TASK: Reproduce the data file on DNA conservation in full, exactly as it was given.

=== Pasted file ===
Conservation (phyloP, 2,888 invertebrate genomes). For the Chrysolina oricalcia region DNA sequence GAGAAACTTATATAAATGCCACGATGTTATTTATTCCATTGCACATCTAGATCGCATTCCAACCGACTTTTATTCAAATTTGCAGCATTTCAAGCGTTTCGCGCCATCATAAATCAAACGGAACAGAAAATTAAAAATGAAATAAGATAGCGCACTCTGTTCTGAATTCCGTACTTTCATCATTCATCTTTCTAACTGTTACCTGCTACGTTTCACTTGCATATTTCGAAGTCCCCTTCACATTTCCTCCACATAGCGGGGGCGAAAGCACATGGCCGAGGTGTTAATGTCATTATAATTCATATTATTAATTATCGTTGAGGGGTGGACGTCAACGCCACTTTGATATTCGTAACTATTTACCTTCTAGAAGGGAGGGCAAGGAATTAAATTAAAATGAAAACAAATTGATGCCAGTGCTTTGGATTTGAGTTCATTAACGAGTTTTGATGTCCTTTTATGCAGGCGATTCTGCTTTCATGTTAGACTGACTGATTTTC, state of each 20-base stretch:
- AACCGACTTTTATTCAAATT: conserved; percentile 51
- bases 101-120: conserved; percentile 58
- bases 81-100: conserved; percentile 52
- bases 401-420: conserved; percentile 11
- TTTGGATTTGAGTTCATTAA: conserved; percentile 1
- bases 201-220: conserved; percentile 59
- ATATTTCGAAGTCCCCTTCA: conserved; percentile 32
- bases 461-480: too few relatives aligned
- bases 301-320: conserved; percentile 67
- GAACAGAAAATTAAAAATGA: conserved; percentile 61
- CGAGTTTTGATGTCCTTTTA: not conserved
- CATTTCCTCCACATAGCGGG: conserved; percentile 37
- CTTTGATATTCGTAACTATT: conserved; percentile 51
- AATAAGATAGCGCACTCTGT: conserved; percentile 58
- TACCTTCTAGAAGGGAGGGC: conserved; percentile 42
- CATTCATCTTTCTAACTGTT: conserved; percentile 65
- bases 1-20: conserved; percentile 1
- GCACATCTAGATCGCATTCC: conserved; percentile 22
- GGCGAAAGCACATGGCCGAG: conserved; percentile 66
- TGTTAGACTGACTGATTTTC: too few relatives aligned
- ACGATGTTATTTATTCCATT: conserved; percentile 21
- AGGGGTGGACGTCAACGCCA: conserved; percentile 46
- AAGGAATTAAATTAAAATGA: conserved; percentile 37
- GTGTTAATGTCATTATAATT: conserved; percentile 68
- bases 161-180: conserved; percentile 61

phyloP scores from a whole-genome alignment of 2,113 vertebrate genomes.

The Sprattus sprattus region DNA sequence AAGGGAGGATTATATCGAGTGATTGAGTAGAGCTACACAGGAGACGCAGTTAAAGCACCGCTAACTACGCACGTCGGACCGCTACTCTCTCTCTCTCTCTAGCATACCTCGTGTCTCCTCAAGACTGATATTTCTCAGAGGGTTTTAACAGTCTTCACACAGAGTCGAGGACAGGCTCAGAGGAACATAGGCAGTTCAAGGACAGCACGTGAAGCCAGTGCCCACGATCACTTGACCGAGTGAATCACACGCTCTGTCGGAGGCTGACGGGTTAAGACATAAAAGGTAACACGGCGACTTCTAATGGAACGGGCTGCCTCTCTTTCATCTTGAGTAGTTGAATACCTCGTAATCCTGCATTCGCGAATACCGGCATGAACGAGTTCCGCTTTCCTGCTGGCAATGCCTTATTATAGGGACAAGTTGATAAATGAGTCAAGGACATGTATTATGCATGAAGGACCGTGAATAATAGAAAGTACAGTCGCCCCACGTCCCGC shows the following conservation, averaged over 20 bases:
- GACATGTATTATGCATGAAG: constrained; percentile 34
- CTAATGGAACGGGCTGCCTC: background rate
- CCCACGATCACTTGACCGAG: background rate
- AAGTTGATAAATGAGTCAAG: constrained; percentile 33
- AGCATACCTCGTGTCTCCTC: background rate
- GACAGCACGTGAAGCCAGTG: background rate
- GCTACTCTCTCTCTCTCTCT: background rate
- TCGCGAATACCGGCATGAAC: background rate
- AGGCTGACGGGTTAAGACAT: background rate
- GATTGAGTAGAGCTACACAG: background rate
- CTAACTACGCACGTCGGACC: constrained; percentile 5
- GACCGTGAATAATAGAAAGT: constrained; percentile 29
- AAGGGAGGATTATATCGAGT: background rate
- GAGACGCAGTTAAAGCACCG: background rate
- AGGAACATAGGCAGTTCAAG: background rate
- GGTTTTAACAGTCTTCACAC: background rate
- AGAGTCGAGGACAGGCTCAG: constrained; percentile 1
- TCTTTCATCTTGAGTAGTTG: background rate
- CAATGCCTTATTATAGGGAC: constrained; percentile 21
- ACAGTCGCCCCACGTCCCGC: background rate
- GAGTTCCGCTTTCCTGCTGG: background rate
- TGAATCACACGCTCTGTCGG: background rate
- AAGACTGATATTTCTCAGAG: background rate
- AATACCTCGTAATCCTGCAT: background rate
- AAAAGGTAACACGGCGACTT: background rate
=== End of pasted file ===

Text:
Conservation (phyloP, 2,888 invertebrate genomes). For the Chrysolina oricalcia region DNA sequence GAGAAACTTATATAAATGCCACGATGTTATTTATTCCATTGCACATCTAGATCGCATTCCAACCGACTTTTATTCAAATTTGCAGCATTTCAAGCGTTTCGCGCCATCATAAATCAAACGGAACAGAAAATTAAAAATGAAATAAGATAGCGCACTCTGTTCTGAATTCCGTACTTTCATCATTCATCTTTCTAACTGTTACCTGCTACGTTTCACTTGCATATTTCGAAGTCCCCTTCACATTTCCTCCACATAGCGGGGGCGAAAGCACATGGCCGAGGTGTTAATGTCATTATAATTCATATTATTAATTATCGTTGAGGGGTGGACGTCAACGCCACTTTGATATTCGTAACTATTTACCTTCTAGAAGGGAGGGCAAGGAATTAAATTAAAATGAAAACAAATTGATGCCAGTGCTTTGGATTTGAGTTCATTAACGAGTTTTGATGTCCTTTTATGCAGGCGATTCTGCTTTCATGTTAGACTGACTGATTTTC, state of each 20-base stretch:
- AACCGACTTTTATTCAAATT: conserved; percentile 51
- bases 101-120: conserved; percentile 58
- bases 81-100: conserved; percentile 52
- bases 401-420: conserved; percentile 11
- TTTGGATTTGAGTTCATTAA: conserved; percentile 1
- bases 201-220: conserved; percentile 59
- ATATTTCGAAGTCCCCTTCA: conserved; percentile 32
- bases 461-480: too few relatives aligned
- bases 301-320: conserved; percentile 67
- GAACAGAAAATTAAAAATGA: conserved; percentile 61
- CGAGTTTTGATGTCCTTTTA: not conserved
- CATTTCCTCCACATAGCGGG: conserved; percentile 37
- CTTTGATATTCGTAACTATT: conserved; percentile 51
- AATAAGATAGCGCACTCTGT: conserved; percentile 58
- TACCTTCTAGAAGGGAGGGC: conserved; percentile 42
- CATTCATCTTTCTAACTGTT: conserved; percentile 65
- bases 1-20: conserved; percentile 1
- GCACATCTAGATCGCATTCC: conserved; percentile 22
- GGCGAAAGCACATGGCCGAG: conserved; percentile 66
- TGTTAGACTGACTGATTTTC: too few relatives aligned
- ACGATGTTATTTATTCCATT: conserved; percentile 21
- AGGGGTGGACGTCAACGCCA: conserved; percentile 46
- AAGGAATTAAATTAAAATGA: conserved; percentile 37
- GTGTTAATGTCATTATAATT: conserved; percentile 68
- bases 161-180: conserved; percentile 61

phyloP scores from a whole-genome alignment of 2,113 vertebrate genomes.

The Sprattus sprattus region DNA sequence AAGGGAGGATTATATCGAGTGATTGAGTAGAGCTACACAGGAGACGCAGTTAAAGCACCGCTAACTACGCACGTCGGACCGCTACTCTCTCTCTCTCTCTAGCATACCTCGTGTCTCCTCAAGACTGATATTTCTCAGAGGGTTTTAACAGTCTTCACACAGAGTCGAGGACAGGCTCAGAGGAACATAGGCAGTTCAAGGACAGCACGTGAAGCCAGTGCCCACGATCACTTGACCGAGTGAATCACACGCTCTGTCGGAGGCTGACGGGTTAAGACATAAAAGGTAACACGGCGACTTCTAATGGAACGGGCTGCCTCTCTTTCATCTTGAGTAGTTGAATACCTCGTAATCCTGCATTCGCGAATACCGGCATGAACGAGTTCCGCTTTCCTGCTGGCAATGCCTTATTATAGGGACAAGTTGATAAATGAGTCAAGGACATGTATTATGCATGAAGGACCGTGAATAATAGAAAGTACAGTCGCCCCACGTCCCGC shows the following conservation, averaged over 20 bases:
- GACATGTATTATGCATGAAG: constrained; percentile 34
- CTAATGGAACGGGCTGCCTC: background rate
- CCCACGATCACTTGACCGAG: background rate
- AAGTTGATAAATGAGTCAAG: constrained; percentile 33
- AGCATACCTCGTGTCTCCTC: background rate
- GACAGCACGTGAAGCCAGTG: background rate
- GCTACTCTCTCTCTCTCTCT: background rate
- TCGCGAATACCGGCATGAAC: background rate
- AGGCTGACGGGTTAAGACAT: background rate
- GATTGAGTAGAGCTACACAG: background rate
- CTAACTACGCACGTCGGACC: constrained; percentile 5
- GACCGTGAATAATAGAAAGT: constrained; percentile 29
- AAGGGAGGATTATATCGAGT: background rate
- GAGACGCAGTTAAAGCACCG: background rate
- AGGAACATAGGCAGTTCAAG: background rate
- GGTTTTAACAGTCTTCACAC: background rate
- AGAGTCGAGGACAGGCTCAG: constrained; percentile 1
- TCTTTCATCTTGAGTAGTTG: background rate
- CAATGCCTTATTATAGGGAC: constrained; percentile 21
- ACAGTCGCCCCACGTCCCGC: background rate
- GAGTTCCGCTTTCCTGCTGG: background rate
- TGAATCACACGCTCTGTCGG: background rate
- AAGACTGATATTTCTCAGAG: background rate
- AATACCTCGTAATCCTGCAT: background rate
- AAAAGGTAACACGGCGACTT: background rate